Oil Price Manipulation and the Global Capitalist Crisis
Presentation given by Caleb Maupin at the Second Congress of the Trade Union Center of Brazil, February 25, 2016 in Brasilia.
Who is the richest person in the world? The international media often tries to answer that question for us. Names get floated around like Bill Gates, Carlos Slim, Warren Buffet — sometimes they’ll mention an Arab sultan or prince. Forbes magazine publishes a list of the richest people in the world.
All of this utter nonsense.
Bill Gates, Carlos Slim, Warren Buffet, the king of Saudi Arabia, all of these people are poor men compared to the ones who have real power. These people are listed as the richest people in the world, because they are so poor, that they have all of their money listed in their own name.
Those who are really rich, those with the most wealth, power and influence, have astronomical amounts of wealth, often so much money that their total net worth cannot even be calculated.
The richest people in the world can be described in two words: oil bankers.
The House of Rockefeller, the House of Morgan, the Carnegies, the Rothschilds, the Mellons, the Du Ponts —
A lecture by Caleb Maupin, a member of the United Nations Press Corps, and recently returned from traveling on the Iran Shahed, a Red Crescent aid ship that traveled to Yemen, but was turned back by Saudi violence and forced to deliver its cargo to the U.N. at a U.S. base in Djibouti. The Red Crescent doctors and medical service providers on the ship were very disappointed. Caleb addressed to a gathering organized in New York City by Fight Imperialism, Stand Together (F.I.S.T.), an Anarchist youth organization.
The antiwar movement in the United States is severely divided at present. Even discounting the people who have drunk the Kool-Aid of the MSM or take at face value the pronouncements of US officials on foreign policy, there is much discussion around what divides the antiwar movement and how can it be reformulated in a broader context.
There are some who have said that as revolutionary socialists they don’t always agree with’pacifists’. I guess that is one guideline, but ‘revolution’ is different things to different people, and if you have ever gone to a nonviolence training you might have learned that the same is true of ‘pacifism’. I consider myself both nonviolent and a revolutionary thinker. There is a broad stroke that reflects the widest division of the antiwar movement as I see it. That is the division between those who ‘buy’ U.S. hegemony and those who don’t ‘buy’ it.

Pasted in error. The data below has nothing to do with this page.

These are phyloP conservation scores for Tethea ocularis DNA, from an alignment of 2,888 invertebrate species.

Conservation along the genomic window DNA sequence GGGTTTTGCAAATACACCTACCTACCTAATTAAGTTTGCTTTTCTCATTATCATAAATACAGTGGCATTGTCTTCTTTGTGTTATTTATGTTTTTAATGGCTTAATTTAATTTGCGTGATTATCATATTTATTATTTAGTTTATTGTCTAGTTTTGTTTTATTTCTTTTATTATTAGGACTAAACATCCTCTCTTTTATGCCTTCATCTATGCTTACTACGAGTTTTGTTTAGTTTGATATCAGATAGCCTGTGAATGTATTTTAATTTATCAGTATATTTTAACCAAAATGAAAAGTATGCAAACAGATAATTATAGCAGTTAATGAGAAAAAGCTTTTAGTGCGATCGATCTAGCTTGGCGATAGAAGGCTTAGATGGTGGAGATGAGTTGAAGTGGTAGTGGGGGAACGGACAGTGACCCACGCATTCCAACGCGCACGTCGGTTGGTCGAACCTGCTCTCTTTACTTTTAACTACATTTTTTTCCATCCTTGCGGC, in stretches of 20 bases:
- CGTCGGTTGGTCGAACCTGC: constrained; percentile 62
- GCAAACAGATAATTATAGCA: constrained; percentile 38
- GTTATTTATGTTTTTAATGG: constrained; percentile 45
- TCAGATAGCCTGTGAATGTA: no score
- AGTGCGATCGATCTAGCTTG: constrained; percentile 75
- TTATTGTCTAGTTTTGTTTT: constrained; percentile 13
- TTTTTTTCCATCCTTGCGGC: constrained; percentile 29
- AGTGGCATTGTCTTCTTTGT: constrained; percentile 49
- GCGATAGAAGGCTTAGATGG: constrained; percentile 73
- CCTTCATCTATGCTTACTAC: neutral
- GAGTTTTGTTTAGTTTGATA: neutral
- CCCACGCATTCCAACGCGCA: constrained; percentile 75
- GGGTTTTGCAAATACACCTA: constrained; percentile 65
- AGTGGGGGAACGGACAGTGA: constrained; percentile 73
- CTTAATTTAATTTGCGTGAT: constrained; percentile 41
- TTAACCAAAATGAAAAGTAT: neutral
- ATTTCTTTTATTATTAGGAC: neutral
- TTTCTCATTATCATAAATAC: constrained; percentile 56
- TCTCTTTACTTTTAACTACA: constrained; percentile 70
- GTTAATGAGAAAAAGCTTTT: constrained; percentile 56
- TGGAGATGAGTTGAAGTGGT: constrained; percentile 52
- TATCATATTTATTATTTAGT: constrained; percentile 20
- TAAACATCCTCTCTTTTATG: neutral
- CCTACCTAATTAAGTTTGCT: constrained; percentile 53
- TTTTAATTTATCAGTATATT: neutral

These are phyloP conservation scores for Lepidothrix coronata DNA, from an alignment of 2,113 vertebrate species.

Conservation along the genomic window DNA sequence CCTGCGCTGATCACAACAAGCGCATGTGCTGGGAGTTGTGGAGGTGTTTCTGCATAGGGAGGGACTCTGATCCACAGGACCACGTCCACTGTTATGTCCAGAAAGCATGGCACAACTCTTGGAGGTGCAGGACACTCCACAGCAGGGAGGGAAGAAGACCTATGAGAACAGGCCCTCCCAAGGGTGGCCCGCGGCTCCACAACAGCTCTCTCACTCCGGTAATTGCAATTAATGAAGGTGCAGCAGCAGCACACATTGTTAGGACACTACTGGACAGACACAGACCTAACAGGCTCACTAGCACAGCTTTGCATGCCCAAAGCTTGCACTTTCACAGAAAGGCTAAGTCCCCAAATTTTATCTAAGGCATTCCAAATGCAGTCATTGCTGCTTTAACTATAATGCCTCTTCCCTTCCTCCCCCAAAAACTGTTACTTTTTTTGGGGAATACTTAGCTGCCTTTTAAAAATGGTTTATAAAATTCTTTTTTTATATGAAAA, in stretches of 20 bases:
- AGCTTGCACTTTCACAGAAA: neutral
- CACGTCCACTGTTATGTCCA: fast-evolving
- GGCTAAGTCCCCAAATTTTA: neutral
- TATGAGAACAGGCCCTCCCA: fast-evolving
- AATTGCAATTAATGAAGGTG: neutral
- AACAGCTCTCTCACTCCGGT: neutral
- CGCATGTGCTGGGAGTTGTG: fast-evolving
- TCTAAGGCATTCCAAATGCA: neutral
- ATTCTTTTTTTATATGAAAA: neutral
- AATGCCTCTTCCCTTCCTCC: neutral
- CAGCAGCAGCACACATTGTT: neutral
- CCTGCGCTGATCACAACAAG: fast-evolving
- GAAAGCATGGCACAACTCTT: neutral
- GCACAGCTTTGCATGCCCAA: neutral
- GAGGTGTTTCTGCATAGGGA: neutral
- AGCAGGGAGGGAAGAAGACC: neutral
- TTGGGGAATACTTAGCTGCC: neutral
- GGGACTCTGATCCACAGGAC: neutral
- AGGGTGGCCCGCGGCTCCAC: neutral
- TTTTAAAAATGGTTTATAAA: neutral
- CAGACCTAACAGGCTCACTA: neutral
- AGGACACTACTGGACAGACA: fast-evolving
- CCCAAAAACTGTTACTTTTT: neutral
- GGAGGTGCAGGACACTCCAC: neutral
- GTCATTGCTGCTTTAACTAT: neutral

A couple of months ago when I first returned from being an Election Observer in Syria, the sense of the people there, that victory was near, and that they would soon be rebuilding, was brutally crushed by the news of ISIS flooding into Iraq where they obtained new resources, US Weapons and Iraqi cash, and then returning to the base […]
View Drone Bases in a larger map
Here are the videos that Al Brundage Made of mine and Scott Williams’ presentations in Rochester. We also gave the presentation in Buffalo, Syracuse and Albany. We discuss the damage done by US Imperial wars in the Middle East. Our discussion is informed by our visit to Syria as Election Observers in early June. The subject is still pretty […]
if you are in New York on the 27th: (I hope to eventually get a recording, but you never know) Re-presenting Pakistan: Journalism, Justice and the War on Terror Pakistan has been called a failing state and the most dangerous country on earth. Yet, stories about the Pakistani victims of the “war on terror” remain scant even though thousands of […]